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The Flintstones


Year: 1994 
Running Time:
Aspect Ratio: 1.85:1 (XWide) 
Certificate: BBFC PG Cert – Parental guidance 
Subtitles: The level of subtitling in this film is unknown to WSC 
Directed by Unknown 
Starring: Unknown  

With Jurassic Park still hot off the projector, Spielberg produces another adventure millions of years in the making, as he resurrects another palaeontological relic in the form of the much loved, (and much repeated), Flintstones cartoons.

The fun begins as Fred (John Goodman) tries to cheat his way into a job promotion, by cunningly swapping answer slates with best buddy Barney (Rick Moranis) during an aptitude test. To the surprise of everyone in Bedrock, including Fred and the unsuspecting Barney, he gets promoted. Fred and Wilma now find themselves in with the in crowd, as they become Bedrock's greatest social climbers. But all is not rosy in the Flintstone household, as they find themselves accused of snobbery and betraying their old friends and colleagues, while Fred's corrupt boss (Twin Peaks' Kyle MacKlaughlan) and his seductive assistant "Sharon Stone", have sinister plans afoot.

Updating an animated series and transposing it onto the cinema scteen isn't easy, The Flintstones succeeds in keeping the off-beat zany humour of the original, while bringing it bang up to date with a script brimming with contemporary cultural humour. The special effects are superb, couresy of the same team that brought the Jurassic age so vividly back to life the previous year, Dino, in his computer generated splendour is particularly worthy of note, as is Gertie, the gorgeous purple striped Brachiosaur that shifts boulders at the quarry for a living.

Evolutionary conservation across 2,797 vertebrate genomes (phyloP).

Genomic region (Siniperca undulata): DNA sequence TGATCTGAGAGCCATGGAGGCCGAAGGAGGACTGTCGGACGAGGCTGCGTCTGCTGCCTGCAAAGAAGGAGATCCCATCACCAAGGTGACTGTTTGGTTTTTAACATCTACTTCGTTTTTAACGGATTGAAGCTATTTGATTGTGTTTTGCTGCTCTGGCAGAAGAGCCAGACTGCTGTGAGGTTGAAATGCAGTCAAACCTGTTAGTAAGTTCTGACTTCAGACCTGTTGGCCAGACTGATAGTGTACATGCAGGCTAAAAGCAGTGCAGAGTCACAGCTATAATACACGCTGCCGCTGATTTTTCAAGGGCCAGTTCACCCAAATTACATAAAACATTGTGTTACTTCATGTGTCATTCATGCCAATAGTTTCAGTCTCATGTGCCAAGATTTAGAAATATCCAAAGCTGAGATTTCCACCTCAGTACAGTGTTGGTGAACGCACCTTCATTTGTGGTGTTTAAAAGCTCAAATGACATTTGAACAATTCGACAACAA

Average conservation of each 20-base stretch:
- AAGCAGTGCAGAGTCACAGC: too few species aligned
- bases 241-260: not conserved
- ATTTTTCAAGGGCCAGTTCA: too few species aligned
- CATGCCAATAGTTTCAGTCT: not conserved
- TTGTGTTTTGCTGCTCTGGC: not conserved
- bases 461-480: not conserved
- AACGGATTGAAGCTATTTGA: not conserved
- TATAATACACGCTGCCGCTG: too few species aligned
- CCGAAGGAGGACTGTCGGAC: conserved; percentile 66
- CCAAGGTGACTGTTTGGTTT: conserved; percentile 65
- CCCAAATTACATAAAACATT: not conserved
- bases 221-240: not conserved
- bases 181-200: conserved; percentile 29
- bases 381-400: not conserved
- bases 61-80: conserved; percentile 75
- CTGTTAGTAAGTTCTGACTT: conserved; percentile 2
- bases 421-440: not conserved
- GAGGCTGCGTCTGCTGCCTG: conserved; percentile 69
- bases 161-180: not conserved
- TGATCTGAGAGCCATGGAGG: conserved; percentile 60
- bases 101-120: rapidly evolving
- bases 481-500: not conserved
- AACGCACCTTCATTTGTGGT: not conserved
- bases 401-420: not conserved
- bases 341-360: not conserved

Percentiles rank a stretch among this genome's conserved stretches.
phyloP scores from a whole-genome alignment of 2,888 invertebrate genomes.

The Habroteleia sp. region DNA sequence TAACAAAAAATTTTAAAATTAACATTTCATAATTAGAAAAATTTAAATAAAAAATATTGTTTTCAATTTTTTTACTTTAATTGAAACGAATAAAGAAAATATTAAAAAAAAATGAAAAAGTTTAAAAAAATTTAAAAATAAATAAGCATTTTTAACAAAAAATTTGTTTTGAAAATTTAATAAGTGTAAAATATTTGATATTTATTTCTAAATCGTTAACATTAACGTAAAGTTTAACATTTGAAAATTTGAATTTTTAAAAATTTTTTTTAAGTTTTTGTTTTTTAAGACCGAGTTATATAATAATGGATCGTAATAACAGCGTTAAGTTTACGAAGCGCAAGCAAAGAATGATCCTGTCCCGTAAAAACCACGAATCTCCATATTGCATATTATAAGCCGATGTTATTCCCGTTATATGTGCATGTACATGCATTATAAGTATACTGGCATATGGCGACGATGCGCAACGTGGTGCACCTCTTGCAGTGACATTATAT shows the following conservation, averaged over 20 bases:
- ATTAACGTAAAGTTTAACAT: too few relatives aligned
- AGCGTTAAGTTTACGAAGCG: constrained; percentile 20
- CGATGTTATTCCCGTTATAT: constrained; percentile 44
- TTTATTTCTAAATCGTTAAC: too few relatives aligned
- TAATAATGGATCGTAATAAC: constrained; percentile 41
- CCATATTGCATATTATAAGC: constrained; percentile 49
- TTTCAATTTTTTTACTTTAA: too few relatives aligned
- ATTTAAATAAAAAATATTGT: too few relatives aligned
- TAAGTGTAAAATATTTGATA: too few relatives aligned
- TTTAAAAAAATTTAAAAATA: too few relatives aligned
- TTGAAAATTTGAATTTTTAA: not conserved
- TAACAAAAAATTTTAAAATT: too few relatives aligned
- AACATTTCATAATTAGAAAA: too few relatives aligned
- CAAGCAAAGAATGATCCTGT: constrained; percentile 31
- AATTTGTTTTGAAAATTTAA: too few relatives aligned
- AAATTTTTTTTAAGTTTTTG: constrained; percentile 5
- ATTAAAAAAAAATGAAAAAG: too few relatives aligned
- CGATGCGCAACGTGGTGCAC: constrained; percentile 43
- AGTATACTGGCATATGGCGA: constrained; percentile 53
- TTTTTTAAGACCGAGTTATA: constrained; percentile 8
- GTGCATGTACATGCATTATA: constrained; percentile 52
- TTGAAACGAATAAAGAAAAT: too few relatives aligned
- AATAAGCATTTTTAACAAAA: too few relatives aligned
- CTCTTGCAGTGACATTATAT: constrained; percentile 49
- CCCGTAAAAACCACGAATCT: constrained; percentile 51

The performances are spot on, with Goodman perfect as the larger than life Fred, with faithful support all round, the characters even sound like their animated ancestors. The BC-52s get to perform a couple of tasteful numbers, (Tasteful?! - Ed.) and there is a glamourously savage performance from Liz Taylor as Wilma's protective mother.

The vivid recreation of Bedrock always gives you something to look at in the background, often in the form of some bizarre Jim Henson creature dinosaur creations, including some memorable Flinstonian labour saving devices. This is excellent movie entertainment of the family kind, but don't let that put you off, there is subtlety too, so pay Bedrock a visit, whether or not you liked the original series, because you might like it if you yabba-dabba do. (Oh, dear... - Ed).

Michael Williams.

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Screenings of this film:

1994/1995 Spring Term (35mm)
1994/1995 Spring Term (35mm)